12 August 2011 – The United Nations marked International Youth Day today under the slogan ‘Change Our World,’ with Secretary-GeneralBan Ki-moon underscoring the “stunning” role young people have played during the past year in overthrowing dictatorships.
“Far too many of the world’s more than one billion young people lack the education, freedom and opportunities they deserve,” he said in a message. “Yet, despite these constraints – and in some cases because of them – young people are mobilizing in growing numbers to build a better future. Over the past year, they have achieved stunning results, overturning dictatorships and sending waves of hope across regions and around the world.”
Investments in young people will pay great dividends in a better future for all.
Citing their open minds and a keen awareness of emerging trends, and the energy, ideas and courage they bring to some of the most complex and important challenges facing the human family, Mr. Ban said young people “often understand better than older generations that we can transcend our religious and cultural differences in order to reach our shared goals.
“They are standing up for the rights of oppressed peoples, including those who suffer discrimination based on gender, race and sexual orientation,” he added. “They are confronting sensitive issues in order to stop the spread of HIV. And they are often the leading proponents of sustainability and green lifestyles.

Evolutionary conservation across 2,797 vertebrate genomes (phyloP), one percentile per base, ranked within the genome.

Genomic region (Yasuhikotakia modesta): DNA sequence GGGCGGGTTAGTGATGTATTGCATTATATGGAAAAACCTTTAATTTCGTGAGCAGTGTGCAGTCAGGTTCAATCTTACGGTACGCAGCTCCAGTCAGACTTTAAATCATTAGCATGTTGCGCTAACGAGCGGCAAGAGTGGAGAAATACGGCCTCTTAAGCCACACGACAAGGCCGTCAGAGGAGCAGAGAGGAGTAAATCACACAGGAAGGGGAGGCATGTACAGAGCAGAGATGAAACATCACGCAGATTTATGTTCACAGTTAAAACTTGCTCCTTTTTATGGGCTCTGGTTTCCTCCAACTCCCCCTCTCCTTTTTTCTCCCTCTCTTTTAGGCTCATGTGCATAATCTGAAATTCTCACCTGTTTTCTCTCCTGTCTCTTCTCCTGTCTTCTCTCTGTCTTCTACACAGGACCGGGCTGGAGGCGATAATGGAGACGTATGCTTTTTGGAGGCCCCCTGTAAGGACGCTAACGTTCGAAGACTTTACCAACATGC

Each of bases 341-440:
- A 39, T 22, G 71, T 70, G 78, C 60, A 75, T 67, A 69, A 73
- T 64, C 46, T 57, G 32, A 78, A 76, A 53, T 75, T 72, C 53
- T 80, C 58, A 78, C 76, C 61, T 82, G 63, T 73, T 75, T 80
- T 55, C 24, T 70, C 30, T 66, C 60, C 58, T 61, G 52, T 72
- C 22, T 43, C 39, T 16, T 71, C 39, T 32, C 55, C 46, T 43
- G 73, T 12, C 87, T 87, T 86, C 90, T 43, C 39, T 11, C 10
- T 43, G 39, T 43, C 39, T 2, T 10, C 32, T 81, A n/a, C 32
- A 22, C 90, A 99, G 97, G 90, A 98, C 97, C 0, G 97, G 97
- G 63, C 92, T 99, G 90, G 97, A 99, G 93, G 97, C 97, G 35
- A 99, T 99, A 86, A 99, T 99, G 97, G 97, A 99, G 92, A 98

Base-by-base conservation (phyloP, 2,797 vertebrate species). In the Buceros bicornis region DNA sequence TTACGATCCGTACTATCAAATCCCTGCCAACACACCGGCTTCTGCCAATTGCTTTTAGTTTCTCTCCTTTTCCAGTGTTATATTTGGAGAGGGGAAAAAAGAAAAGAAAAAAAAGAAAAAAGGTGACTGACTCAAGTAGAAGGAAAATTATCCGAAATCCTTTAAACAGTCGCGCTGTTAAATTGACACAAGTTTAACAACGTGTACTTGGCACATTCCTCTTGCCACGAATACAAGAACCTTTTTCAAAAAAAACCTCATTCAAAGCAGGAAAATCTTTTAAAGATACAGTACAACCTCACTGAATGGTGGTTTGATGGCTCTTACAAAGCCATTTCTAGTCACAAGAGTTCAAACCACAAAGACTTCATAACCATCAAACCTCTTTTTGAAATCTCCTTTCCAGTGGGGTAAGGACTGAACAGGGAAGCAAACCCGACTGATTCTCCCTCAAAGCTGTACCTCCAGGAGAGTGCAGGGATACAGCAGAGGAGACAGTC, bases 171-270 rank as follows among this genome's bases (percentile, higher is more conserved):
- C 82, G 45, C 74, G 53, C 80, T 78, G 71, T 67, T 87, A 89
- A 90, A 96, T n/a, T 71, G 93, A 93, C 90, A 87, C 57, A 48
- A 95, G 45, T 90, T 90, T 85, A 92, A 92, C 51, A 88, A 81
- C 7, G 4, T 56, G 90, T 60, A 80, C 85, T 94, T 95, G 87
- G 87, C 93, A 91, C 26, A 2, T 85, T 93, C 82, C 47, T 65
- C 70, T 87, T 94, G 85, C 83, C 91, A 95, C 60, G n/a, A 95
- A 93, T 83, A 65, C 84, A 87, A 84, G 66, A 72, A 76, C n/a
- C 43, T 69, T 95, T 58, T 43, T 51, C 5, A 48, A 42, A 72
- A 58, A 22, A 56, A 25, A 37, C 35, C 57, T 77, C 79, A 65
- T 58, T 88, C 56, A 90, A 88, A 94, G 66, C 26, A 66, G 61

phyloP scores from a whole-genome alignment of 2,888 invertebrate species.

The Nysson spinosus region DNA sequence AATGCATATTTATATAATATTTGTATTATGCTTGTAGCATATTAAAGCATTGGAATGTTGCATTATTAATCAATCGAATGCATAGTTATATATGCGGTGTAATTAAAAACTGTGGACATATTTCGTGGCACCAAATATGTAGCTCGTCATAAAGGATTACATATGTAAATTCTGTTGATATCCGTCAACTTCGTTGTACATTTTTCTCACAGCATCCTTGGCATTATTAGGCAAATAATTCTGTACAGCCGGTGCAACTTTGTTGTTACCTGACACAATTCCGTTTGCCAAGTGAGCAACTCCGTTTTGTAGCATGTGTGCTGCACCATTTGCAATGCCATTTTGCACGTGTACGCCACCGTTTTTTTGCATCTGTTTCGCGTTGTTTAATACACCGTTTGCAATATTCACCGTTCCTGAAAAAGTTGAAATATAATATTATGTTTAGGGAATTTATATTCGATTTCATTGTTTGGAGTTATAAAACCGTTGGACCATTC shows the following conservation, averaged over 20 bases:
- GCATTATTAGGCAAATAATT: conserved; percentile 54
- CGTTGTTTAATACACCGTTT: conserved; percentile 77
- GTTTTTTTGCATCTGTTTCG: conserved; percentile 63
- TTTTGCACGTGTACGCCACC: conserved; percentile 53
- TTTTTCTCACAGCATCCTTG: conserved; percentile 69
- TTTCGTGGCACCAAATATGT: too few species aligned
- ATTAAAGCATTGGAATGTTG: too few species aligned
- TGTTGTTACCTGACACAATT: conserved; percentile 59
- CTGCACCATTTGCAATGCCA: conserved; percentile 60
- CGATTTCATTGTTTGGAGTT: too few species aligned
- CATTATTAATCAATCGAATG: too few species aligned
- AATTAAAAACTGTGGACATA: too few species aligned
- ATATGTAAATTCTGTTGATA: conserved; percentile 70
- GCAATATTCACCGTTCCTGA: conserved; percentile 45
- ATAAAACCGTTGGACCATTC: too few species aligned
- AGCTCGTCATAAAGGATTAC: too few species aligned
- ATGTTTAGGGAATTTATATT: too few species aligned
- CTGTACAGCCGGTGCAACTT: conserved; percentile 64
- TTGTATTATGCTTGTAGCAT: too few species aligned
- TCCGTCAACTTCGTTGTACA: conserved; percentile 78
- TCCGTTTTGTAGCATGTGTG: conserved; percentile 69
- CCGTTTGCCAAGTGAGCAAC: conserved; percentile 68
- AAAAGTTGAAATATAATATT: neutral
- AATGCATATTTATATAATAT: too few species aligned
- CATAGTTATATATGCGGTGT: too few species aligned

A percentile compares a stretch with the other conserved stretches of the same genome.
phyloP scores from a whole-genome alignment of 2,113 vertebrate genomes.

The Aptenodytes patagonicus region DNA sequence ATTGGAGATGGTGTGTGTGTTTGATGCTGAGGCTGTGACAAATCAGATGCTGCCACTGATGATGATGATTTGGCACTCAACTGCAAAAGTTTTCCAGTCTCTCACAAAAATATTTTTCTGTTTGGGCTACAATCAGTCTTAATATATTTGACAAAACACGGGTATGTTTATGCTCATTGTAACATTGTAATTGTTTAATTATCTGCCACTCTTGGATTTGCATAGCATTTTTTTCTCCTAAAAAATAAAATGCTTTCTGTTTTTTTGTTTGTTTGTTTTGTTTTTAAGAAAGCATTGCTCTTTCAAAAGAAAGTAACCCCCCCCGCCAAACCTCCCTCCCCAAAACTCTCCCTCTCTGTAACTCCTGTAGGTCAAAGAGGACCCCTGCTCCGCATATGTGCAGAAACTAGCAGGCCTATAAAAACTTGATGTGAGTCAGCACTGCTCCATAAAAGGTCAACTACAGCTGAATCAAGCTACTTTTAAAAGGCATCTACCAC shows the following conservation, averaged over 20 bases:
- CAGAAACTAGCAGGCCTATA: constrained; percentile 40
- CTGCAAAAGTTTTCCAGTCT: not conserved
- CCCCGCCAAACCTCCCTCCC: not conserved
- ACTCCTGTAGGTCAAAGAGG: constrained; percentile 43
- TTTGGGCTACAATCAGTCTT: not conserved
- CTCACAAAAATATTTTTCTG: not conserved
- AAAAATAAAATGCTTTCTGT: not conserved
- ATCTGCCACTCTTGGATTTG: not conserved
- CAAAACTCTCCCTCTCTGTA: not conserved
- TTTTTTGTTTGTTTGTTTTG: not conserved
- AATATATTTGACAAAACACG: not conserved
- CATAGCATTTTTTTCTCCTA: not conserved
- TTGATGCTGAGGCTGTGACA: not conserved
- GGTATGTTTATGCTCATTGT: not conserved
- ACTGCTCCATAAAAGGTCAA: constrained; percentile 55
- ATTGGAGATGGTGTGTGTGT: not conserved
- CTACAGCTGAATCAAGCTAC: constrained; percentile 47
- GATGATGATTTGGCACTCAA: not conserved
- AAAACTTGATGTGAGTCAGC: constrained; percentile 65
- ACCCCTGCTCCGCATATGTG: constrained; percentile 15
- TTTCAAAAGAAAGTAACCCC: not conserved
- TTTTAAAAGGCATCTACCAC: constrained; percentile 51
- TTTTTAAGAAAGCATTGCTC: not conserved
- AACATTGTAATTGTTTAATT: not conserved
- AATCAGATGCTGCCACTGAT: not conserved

He called on the international community to continue to work together to expand the horizons of opportunity for young people and answer their legitimate demands for dignity, development and decent work. “Failing to invest in our youth is a false economy,” he said. “Investments in young people will pay great dividends in a better future for all.”
UN Educational, Scientific and Cultural Organization (UNESCO) Irina Bokova also referred to the role young people have played in the recent overthrow of entrenched authoritarian regimes.
“The ‘youth quakes’ that have struck across the Arab world have shown the ability of young people to drive change,” she said in a message. “The struggle for democratic participation has shaken regimes seemingly impervious to pressure. These movements have shown the power of aspirations for human rights and fundamental freedoms.”
Ms. Bokova stressed quality education as the starting point for full and positive engagement by young people.
“We must provide young people with everything they need to share their ideas and act on them – to fight unemployment and poverty, to overcome gender inequality and all forms of discrimination, to tackle diseases and marginalization,” she added.
The Day marked the formal close of the International Year of Youth, which culminated last month with a high-level meeting on youth at the General Assembly.